The chatbots are coming! The chatbots are coming! The chatbots…are already here.
What’s a chatbot?
A chatbot is a service [computer program], powered by rules and sometimes artificial intelligence, that a user interacts with via a chat interface.1
Chatbots are easy to use and many customers prefer them over calling a customer service agent on the phone. Interacting with chatbots tends to be faster and less invasive for the customer. Chatbots can also save money for companies deploying them, and are easy to set up, because chatbots use messenger apps already found on smartphones.2
As a result, chatbots are rapidly becoming the interface between businesses and their customers.
There’s a chatbot in your future
Business Insider recently reported3 on a survey conducted by Oracle of senior marketing and sales leaders. Eighty percent of survey respondents stated that they were already using or planned to use chatbots by 2020. The survey found that these business leaders are turning to automation technologies, like chatbots, for things like sales, marketing, and customer service. Forty-two percent of survey participants believed that automation technologies will most improve the customer experience. Forty-eight percent said that they already use automation technology for these business functions.
Chatbots will also save businesses money.
Business Insider also reported significant cost savings opportunities through automating customer management and sales positions in the US. Twenty-nine percent of customer service positions in the US could be automated through chatbots and other tech, translating to $23 billion in savings from annual salaries, which does not even factor in additional workforce costs like health insurance.4
How are chatbots being used?
The findings indicated by the Oracle survey are already being realized in businesses that have deployed chatbots.
One example is “GWYN”5, the chatbot from 1-800-Flowers.com. GWYN helps the customer search for and place their gift order online. Using natural language, GWYN interprets customer questions about a product or service; “she” can then follow up with additional questions about the intended audience, occasion, and sentiment in order to suggest best-fit gifts for a particular customer. While the company has not revealed specifics, the 1-800-Flowers.com CEO stated, “our …business recorded positive same store sales as well as solid eCommerce growth, reflecting the success of the initiatives we have implemented to enhance its performance”. This is reflected in first quarter results for 2017 that showed total revenues had increased 6.3 percent. Seventy percent of customers ordering through the chatbot were new customers as of June 2016.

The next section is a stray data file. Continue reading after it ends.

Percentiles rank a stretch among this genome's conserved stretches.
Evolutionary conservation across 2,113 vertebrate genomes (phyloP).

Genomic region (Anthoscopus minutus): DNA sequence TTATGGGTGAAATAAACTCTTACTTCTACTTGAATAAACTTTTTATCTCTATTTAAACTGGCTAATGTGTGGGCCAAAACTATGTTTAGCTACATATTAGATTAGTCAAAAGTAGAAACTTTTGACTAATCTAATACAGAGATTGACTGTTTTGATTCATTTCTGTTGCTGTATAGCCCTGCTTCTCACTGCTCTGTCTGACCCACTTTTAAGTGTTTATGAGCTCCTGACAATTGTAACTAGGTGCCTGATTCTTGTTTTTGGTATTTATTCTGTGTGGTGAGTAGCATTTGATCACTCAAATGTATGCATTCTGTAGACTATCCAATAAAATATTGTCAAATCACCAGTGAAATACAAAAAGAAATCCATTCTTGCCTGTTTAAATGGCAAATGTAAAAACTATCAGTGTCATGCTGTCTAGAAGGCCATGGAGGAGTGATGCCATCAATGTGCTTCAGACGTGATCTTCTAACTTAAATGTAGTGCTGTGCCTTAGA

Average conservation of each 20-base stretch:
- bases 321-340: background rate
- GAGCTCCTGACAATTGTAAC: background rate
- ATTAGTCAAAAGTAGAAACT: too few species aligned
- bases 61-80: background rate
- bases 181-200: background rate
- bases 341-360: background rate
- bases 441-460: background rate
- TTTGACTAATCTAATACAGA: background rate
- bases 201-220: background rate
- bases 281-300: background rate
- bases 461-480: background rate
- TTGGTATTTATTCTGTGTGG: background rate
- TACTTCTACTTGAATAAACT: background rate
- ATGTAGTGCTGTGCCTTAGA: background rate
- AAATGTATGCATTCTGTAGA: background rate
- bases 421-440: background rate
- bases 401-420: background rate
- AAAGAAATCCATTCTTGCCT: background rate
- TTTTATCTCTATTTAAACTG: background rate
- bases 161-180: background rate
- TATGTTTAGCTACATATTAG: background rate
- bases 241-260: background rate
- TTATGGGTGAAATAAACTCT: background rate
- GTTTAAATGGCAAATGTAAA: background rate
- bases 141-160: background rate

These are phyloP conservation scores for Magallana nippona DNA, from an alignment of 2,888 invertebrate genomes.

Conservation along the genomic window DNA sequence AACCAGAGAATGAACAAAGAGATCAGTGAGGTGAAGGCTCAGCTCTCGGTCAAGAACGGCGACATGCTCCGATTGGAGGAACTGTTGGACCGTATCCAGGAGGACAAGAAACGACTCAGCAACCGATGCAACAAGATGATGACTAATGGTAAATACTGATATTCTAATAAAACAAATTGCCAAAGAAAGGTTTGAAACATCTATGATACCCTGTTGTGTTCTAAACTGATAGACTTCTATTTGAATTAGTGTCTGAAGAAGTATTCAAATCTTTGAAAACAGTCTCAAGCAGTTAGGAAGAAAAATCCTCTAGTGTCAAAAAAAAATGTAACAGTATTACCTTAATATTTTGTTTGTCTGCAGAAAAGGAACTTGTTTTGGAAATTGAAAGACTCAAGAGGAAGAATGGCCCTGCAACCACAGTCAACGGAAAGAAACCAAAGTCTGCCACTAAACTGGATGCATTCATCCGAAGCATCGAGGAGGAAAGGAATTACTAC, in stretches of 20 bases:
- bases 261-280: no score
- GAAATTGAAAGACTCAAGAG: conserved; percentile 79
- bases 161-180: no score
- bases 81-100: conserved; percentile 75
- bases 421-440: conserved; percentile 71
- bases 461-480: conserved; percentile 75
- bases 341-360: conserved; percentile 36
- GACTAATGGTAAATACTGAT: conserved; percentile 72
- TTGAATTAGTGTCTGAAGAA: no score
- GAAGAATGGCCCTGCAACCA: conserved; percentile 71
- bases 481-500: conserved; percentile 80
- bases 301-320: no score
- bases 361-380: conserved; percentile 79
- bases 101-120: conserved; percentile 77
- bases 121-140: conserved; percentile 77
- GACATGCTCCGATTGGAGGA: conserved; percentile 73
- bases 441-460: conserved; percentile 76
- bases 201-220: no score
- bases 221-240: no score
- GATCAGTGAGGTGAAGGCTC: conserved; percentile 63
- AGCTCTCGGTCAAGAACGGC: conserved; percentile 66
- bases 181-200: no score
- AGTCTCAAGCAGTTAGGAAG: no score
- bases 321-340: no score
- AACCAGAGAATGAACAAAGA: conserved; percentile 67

Amtrak, the National Railroad Passenger Corporation, reports similar successes following its implementation of its chatbot, “Julie”.6 Julie, a newer version of Amtrak’s original telephone-based customer service agent, is designed to help users of Amtrak.com using natural language capabilities and a broad knowledge base. Julie can help customers make a reservation, find station and route information, and provide assistance in a number of other areas. The implementation of Julie resulted in 25 percent more bookings, 30 percent more revenue generated per booking, 50 percent year-over-year growth in user engagement with Julie, and $1 million in customer service email costs saved on an annual basis.
Customer experience is the new competitive battleground
As customer expectations continue to rise, it is no longer enough for companies to compete based on innovation, pricing, or quality. In today’s highly competitive and commoditized marketplace, customer experience has become the differentiator. Customers expect a personalized, differentiated, yet timely experience when interacting with companies.
Enter the chatbot.
Shep Hyken, a customer service and experience expert recently stated, “The idea behind a chat or text service solution is that it is a quick connection and much faster than emailing. One of our clients recently said the average customer service issue using emails can take ten days to resolve. Chat takes 12 minutes. Now there is an automated or bot solution that is taking instant chat or text to the next level. First the obvious. A computer/bot can handle more customers at one time than a customer service agent. Second is that the customer doesn’t know he or she is talking to a bot. It can seem human. And, based on the customer’s reaction and questions, the computer can tell if the customer is frustrated. At that point, the computer switches the conversation over to a human. It’s seamless. Regardless, the customer is taken care of. All of this points to a better experience for the customer.”7